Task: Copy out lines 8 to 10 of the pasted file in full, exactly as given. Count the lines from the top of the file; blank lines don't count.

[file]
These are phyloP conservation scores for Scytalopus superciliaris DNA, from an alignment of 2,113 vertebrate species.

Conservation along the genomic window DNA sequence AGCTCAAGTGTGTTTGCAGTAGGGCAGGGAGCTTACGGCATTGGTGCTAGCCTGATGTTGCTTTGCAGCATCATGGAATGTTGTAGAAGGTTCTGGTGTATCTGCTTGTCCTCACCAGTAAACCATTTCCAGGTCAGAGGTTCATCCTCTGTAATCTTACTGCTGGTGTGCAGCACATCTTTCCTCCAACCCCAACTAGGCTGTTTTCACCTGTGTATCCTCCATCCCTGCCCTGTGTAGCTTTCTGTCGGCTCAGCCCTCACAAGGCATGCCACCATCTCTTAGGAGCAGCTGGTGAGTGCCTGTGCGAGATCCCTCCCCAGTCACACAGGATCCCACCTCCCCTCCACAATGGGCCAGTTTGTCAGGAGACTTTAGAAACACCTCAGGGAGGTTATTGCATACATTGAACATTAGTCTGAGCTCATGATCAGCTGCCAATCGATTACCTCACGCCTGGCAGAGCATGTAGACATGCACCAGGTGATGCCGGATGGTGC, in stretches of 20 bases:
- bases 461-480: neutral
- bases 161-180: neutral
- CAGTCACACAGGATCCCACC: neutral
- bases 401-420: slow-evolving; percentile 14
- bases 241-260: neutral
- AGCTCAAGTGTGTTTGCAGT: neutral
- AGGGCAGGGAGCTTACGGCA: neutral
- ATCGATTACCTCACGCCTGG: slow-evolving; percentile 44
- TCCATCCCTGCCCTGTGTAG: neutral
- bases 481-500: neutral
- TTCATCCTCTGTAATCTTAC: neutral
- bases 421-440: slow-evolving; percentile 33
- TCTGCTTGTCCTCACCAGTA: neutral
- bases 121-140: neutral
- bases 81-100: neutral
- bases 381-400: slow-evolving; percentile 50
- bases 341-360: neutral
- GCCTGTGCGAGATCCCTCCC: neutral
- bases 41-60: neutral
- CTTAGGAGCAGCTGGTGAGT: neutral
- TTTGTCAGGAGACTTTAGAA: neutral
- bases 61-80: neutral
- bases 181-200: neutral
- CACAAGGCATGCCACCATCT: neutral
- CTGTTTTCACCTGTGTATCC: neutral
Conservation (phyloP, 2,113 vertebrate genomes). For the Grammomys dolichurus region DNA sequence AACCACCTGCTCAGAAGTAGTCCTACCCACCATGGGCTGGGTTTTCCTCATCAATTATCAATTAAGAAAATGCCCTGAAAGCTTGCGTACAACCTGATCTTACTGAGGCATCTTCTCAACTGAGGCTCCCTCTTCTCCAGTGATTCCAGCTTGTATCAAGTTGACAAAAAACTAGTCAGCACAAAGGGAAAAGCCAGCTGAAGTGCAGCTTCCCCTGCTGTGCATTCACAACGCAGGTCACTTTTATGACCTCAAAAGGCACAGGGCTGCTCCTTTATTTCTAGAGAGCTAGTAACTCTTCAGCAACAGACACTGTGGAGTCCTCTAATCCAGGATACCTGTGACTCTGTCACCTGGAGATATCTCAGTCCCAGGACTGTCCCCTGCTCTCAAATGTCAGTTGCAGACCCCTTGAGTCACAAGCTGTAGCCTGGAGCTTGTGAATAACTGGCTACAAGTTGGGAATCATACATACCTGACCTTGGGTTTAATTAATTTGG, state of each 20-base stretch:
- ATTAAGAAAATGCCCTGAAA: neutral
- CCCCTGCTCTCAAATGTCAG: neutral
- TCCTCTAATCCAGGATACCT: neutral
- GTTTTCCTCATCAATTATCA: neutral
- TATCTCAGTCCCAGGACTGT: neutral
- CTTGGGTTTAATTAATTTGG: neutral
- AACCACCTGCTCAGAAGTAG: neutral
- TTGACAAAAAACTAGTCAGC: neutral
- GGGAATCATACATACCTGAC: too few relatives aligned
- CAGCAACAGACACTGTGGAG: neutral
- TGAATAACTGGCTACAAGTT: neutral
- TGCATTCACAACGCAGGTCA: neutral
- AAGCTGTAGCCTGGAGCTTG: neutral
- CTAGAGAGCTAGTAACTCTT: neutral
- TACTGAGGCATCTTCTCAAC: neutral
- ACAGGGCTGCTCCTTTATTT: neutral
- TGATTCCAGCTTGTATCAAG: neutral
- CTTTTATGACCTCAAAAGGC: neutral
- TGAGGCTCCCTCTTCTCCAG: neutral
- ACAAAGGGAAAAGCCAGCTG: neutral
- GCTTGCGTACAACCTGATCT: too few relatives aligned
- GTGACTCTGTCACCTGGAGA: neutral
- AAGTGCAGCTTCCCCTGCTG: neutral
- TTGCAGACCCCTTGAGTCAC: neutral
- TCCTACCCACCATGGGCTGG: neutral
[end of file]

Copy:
- AGCTCAAGTGTGTTTGCAGT: neutral
- AGGGCAGGGAGCTTACGGCA: neutral
- ATCGATTACCTCACGCCTGG: slow-evolving; percentile 44